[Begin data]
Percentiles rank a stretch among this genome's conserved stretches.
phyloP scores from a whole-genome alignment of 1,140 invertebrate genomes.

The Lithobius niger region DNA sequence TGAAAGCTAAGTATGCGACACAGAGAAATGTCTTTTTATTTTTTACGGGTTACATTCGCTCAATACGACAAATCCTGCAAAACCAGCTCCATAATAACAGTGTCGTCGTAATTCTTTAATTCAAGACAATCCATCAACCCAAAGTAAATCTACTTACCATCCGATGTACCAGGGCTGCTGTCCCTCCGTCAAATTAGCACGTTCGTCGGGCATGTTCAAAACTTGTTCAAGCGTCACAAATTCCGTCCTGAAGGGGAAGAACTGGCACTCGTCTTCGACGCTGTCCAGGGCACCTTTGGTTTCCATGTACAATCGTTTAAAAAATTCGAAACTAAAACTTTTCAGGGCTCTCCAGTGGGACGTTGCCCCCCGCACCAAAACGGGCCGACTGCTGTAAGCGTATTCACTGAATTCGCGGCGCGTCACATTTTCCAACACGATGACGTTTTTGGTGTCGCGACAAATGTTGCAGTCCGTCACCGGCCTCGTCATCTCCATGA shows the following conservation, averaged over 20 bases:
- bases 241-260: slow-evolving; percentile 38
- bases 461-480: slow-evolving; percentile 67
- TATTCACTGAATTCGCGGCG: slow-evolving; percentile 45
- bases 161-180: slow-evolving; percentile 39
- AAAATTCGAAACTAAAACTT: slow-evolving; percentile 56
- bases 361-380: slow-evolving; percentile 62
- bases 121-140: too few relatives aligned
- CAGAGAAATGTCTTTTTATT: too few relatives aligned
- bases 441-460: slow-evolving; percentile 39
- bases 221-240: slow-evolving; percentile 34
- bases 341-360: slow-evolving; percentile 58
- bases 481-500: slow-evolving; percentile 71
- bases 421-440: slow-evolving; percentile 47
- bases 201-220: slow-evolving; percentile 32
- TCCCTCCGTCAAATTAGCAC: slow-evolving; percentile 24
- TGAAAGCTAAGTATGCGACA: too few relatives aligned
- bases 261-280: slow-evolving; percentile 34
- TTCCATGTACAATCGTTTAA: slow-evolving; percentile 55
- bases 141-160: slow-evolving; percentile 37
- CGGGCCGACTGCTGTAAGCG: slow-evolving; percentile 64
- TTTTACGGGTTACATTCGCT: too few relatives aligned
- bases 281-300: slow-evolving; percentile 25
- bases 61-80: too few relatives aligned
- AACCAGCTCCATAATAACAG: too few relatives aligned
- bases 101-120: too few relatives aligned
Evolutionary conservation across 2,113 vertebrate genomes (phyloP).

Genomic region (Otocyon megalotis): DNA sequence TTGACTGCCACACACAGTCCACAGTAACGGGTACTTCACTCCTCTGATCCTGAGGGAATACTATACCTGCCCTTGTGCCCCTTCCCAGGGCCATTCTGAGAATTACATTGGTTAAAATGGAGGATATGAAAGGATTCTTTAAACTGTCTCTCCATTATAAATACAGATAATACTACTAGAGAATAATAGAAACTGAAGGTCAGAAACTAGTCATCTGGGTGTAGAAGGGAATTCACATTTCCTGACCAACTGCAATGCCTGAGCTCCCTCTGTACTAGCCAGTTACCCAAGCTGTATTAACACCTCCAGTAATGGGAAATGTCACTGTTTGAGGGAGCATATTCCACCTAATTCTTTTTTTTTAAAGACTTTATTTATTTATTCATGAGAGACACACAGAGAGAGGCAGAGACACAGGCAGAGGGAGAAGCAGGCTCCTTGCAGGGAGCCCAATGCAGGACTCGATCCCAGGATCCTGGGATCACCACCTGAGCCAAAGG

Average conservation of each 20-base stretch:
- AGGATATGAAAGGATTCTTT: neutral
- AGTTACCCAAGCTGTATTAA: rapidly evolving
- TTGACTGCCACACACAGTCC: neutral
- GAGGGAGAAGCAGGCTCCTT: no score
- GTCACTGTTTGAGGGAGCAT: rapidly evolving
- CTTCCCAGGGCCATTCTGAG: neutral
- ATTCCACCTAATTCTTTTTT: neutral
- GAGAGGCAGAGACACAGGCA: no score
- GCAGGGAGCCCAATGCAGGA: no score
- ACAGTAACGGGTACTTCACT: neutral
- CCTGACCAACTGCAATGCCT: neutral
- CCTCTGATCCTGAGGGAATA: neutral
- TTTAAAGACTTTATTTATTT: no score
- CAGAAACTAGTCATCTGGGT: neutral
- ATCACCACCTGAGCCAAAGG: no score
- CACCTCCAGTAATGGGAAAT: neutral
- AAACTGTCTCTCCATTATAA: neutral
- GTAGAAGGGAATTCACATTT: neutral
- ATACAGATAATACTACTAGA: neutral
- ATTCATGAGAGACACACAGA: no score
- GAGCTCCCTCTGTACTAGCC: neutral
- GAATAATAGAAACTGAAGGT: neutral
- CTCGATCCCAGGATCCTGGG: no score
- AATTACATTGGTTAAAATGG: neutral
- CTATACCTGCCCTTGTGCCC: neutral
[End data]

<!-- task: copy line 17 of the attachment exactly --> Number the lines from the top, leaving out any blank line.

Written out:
- bases 201-220: slow-evolving; percentile 32